- Radetzky occupied an advanced position on the west bank of the Adige at Pastrengo when Charles Albert attacked the Austrian line with his 14,000 Piedmontese against Redetzky’s 8,000 Austrians.
- The Austrians retreated to the Adige and attacked the center of the Piedmontese formation. Charles Albert’s troops successfully counter the Austrian’s offense.
- The Piedmontese claimed victory at Pastrengo on April 30, 1848, but they could not complete their plan to cross the Adige. It remained under Radetzky’s control.
- On April 29, 1848, Pope Pius IX declared the Papal States withdrawal of support to the war due to their fear of a schism with the Austrian Catholics.
- This decision affected the morale of the troops sent by the Papal States. However, they chose to ignore the decision and continued to fight.
- Charles Albert sought to push back the Austrians to Verona. He ignored the fact that the village had been skillfully fortified.
- On May 6, 1848, after their brief victory in Santa Lucia, Charles Albert ordered his troops to retreat when he received the news that the Piedmontese army’s attack on Croce Bianca and Chievo had failed.
- The Austrians returned to Santa Lucia and found that the Piedmontese army abandoned the village.
- Simultaneously, the Papal States’ troops clashed with the Austrians at the Battle of Cornuda. The State’s troops retreated due to a lack of reinforcements.
- In Naples, Ferdinand II had decided to withdraw from the war even before they encountered the enemy.
- The absence of the authentic Italian league, Pope Pius IX’s withdrawal from the war, and the need to reconquer Sicily (which had declared itself independent and become the Kingdom of Sicily) were all factors in this decision by the leader at Naples.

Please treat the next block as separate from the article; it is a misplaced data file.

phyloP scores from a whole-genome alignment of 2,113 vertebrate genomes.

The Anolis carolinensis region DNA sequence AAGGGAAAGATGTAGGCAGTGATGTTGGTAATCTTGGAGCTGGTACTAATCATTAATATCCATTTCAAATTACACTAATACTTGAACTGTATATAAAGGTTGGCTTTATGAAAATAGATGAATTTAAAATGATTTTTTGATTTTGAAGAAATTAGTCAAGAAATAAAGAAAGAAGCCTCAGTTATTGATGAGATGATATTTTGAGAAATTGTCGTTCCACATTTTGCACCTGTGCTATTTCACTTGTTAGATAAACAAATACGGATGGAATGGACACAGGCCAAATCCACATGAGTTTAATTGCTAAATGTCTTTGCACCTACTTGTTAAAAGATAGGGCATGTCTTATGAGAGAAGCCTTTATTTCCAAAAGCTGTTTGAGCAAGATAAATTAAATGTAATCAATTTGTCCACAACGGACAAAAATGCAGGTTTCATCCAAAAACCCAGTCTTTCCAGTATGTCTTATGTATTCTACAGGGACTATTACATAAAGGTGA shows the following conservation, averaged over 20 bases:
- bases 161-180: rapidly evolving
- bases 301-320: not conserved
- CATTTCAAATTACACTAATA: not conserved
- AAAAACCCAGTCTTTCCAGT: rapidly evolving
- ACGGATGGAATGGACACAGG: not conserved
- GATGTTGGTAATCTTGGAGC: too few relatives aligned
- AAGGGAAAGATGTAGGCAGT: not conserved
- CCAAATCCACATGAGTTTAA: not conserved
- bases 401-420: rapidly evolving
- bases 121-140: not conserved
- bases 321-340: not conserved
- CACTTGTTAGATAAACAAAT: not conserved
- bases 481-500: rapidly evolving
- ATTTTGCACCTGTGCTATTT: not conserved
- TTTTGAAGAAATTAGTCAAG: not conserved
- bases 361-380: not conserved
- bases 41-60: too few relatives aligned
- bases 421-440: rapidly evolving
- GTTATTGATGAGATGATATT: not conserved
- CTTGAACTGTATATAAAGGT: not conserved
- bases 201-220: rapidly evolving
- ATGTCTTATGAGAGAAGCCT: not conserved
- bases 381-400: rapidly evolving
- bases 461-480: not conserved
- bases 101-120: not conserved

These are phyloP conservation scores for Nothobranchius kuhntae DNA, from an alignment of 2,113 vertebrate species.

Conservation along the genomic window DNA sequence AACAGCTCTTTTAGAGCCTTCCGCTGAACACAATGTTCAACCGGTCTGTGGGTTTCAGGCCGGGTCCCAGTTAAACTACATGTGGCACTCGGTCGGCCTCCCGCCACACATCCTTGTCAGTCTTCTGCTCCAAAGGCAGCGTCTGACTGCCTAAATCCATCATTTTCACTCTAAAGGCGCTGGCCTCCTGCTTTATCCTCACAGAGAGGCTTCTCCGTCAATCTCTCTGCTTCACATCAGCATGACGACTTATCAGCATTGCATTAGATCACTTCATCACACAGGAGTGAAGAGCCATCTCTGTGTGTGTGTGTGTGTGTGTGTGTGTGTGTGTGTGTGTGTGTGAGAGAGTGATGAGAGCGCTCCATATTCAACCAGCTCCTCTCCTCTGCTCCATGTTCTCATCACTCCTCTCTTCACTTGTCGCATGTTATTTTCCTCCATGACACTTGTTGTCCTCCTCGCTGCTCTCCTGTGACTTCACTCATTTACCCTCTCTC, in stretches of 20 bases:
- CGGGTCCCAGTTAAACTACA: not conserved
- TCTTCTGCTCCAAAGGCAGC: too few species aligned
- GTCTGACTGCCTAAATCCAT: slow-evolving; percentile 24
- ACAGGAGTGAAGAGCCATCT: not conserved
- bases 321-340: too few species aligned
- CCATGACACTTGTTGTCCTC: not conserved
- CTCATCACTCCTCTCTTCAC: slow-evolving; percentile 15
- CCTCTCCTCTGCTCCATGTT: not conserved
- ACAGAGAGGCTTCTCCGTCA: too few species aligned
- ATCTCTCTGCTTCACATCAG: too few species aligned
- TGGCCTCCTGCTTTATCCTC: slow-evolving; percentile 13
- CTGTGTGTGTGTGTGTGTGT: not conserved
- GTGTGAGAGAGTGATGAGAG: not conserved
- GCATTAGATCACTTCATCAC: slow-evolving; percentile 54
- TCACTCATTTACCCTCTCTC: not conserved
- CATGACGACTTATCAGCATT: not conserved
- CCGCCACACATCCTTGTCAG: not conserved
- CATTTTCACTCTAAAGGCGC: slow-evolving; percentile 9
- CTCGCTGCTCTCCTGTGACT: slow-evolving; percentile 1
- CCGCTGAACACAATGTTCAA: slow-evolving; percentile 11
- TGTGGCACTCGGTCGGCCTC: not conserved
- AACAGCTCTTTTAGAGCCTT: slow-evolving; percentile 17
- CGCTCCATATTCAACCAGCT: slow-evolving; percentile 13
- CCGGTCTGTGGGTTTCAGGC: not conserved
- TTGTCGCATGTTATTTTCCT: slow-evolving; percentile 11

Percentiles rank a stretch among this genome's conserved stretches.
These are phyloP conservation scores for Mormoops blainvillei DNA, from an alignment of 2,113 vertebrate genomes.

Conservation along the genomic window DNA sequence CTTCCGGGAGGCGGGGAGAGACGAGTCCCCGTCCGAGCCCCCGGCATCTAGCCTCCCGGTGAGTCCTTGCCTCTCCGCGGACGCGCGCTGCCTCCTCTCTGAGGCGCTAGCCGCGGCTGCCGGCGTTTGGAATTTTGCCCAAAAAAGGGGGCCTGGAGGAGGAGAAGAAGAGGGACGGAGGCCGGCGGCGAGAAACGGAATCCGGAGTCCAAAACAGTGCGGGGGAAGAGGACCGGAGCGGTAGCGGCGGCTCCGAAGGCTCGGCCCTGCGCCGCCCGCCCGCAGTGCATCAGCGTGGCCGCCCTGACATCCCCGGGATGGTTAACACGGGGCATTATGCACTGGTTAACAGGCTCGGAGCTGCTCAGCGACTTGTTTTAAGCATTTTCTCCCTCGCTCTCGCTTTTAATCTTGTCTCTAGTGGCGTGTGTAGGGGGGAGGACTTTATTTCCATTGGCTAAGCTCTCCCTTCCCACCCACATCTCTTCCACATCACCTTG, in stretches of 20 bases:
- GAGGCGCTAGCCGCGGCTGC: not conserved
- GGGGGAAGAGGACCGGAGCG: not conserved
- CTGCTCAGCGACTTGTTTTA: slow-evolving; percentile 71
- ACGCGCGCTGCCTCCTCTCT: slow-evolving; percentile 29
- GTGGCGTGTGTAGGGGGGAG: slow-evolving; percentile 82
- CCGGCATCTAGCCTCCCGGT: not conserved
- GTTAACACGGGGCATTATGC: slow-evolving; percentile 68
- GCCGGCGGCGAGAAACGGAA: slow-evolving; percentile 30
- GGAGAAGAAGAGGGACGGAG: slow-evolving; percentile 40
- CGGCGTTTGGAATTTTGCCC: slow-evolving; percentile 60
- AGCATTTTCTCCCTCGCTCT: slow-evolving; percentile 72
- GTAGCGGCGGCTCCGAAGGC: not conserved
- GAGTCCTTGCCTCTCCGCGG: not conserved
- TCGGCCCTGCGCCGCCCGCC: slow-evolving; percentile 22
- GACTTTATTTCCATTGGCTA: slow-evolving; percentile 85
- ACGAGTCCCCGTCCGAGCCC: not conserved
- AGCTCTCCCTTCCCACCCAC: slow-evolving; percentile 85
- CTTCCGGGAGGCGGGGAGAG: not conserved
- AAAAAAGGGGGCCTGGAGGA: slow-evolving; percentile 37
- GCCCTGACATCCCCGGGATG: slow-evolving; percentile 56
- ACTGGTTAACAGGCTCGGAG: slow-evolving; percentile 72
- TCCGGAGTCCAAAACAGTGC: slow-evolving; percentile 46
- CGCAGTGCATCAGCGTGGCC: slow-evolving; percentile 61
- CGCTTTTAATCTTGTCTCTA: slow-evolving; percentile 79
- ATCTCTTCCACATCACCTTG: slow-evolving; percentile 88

- The Tuscans and Neapolitans, who had not yet heard their king’s denouncement of support of the war, were stationed along River Mincio from Peschiera to Mantua.
- Radetzky’s troops crossed the Mincio and planned to attack Albert’s troops in Curtatone and Montanara, forcing the Tuscans and Neapolitans to retreat.
- Radetzky continued his offensive strategy in Goito and Perchierra but failed, as they could not overcome the Piedmontese counterattack.
- Charles Albert and his troops took Peschiera and were victorious at Goito on May 29, 1848.
- Redetzky countered this Italian win by attacking and reclaiming Vicenza in the Battle of Monte Berico on June 11, 1848.
- This was followed by the Battle of Governolo, a victory for the Savoyard forces, but it caused weakness in their resistance line.
- The Battle of Custoza on July 24 and 25, 1848, became the decisive battle in favor of the Austrians. The Piedmontese were unable to stop the Austrians from reclaiming the bridges over the Mincio River. This battle was the first major Austrian victory since the war started.
- King Charles Albert promised to withdraw all his troops from Lombardy on August 9, as the truce came into force.
- Despite the truce, small-scale campaigns continued to occur. They were led by nationalist leaders such as Garibaldi and Guiseppe Mazzini.
- After seven months, King Charles Albert broke the truce and declared war on Austria on March 20, 1849. This declaration resulted in a military action of the Austrians to Piedmont.
- A battle between the Italians and Austrians at Novara occurred on March 23, 1849. This battle was the last and bloodiest of the First Italian War of Independence.
First Italian War of Independence Worksheets
This is a fantastic bundle which includes everything you need to know about the First Italian War of Independence across 25 in-depth pages. These are ready-to-use First Italian War of Independence worksheets that are perfect for teaching students about the First Italian War of Independence which started on March 23, 1848, when King Charles Albert declared war against the Austrians. It ended when the same king broke the truce, resulting in Austria’s bloodiest attack at Piedmont on March 23, 1849.
Complete List Of Included Worksheets
- First Italian War of Independence Facts
- Leaders of the War
- The Year 1848
- What Went Wrong?
- Behind the Revolutions
- The First War Timeline
- The Awakening
- Fact or Bluff
- Italy Before the War
- The Italian War Chronicles